Wednesday, October 8, 2014

"This developmental algebra is a stainless-steel wall and there’s no way up it, around it or under it."

The hallways of LaGuardia Community College are crowded with
 students in the mornings. Credit: Jake Naughton for The New York Times.
In the New York Times, a sobering portrait of a community college and one of its typical students.
...As a community college student, Mr. de Jesus is both prototype and outlier. The majority of community college students come from low-income families, and many arrive at school, as he did, with competing obligations (29 percent of community college students in the United States are parents), as well as the need for extensive remediation. The widely held impression that community colleges are essentially vocational is inaccurate. Data released by the American Association of Community Colleges in September indicated that most of the associate degrees awarded in 2012 were given in the liberal arts and sciences, outnumbering those for nursing, say, or marketing.
In recent years, mounting concerns about inequality have fixated on the need for greater economic diversity at elite colleges, but the interest has tended to obscure the fact that the vast majority of high school students — including the wealthiest — will never go to Stanford or the University of Chicago or Yale. Even if each of U.S. News and World Report’s 25 top-ranked universities committed to turning over all of its spots to poor students, the effort would serve fewer than 218,000 of them. Community colleges have 7.7 million students enrolled, 45 percent of all undergraduates in the country....
To read the rest: Community College Students Face a Very Long Road to Graduation.

Check out the video too.

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5 comments:

Anonymous said...

The war on poverty has failed. Foriegn cultures and not interested in assimilating into American society. Like Indonesia we have become a pluralistic society. (Carnivale) This Democratic ideal of multiculturism with cross-cutting cleavages is indeed an anomaly. Ah, when in Rome, do as the Romans do... NOT!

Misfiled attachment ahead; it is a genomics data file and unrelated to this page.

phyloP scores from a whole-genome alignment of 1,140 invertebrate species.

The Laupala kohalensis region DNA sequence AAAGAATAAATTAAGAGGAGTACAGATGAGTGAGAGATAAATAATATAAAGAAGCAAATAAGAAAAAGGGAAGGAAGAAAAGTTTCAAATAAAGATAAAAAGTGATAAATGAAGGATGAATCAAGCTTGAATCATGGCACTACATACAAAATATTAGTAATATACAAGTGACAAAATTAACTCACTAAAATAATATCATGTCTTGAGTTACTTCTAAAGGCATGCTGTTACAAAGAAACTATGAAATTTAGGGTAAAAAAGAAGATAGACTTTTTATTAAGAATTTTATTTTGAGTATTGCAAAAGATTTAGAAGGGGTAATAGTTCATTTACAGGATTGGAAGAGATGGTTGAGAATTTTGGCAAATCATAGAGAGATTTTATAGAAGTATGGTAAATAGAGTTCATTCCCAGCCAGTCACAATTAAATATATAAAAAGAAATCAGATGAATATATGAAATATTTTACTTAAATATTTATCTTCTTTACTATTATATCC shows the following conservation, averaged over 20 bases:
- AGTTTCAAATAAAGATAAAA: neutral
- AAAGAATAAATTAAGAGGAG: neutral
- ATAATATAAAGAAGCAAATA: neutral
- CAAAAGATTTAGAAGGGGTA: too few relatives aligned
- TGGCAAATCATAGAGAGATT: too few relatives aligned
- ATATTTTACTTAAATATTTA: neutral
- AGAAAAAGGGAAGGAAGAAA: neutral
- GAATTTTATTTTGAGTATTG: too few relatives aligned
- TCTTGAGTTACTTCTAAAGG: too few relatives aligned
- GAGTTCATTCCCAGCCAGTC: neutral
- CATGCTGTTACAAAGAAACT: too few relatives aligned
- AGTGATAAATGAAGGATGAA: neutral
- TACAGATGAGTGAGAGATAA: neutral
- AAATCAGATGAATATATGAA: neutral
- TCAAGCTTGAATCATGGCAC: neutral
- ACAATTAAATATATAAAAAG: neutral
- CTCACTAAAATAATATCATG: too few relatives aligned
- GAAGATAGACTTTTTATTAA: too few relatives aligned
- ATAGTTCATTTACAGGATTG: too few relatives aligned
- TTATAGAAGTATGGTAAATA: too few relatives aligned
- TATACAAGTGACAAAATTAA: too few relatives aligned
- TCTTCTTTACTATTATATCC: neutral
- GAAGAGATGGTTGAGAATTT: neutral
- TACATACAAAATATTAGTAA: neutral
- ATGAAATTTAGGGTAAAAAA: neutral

Anonymous said...

This student was Puerto Rican, and he is an American citizen as were his parents and probably his grandparents. What are you even talking about?

Anonymous said...

George...

Anonymous said...

4:32, how do you know that? Regardless, pluralism exists within our society even with first, second, and third generation American "citizens." Citizenship does not mean folks will assimilate. Why should they when they know they can get away with pressuring society into eventually catering to them? A good example is how publications at the Westminster DMV are written in 15 languages. Another one, probably the biggest, is how K-12 teachers need to be able to teach in both English and Spanish even though we are an English speaking nation. Next they'll pile-on Farsi, Arabic and Chinese!

Anonymous said...

3:01 - I know because I read the article. I'm not arguing that pluralism doesn't exist. I was simply noting that you were responding and making assumptions about an article you clearly didn't even read. I'm not really sure what culture you think people (citizens? Non-citizens? Non-whites?immigrants?) should assimilate into. When has there ever been a monolithic American culture? What culture do you think a Puerto Rican community college student needs to adopt? What in the world is American culture if it isn't a history of cultural pluralism and that pluralism has also always been characteristically different in various regions?

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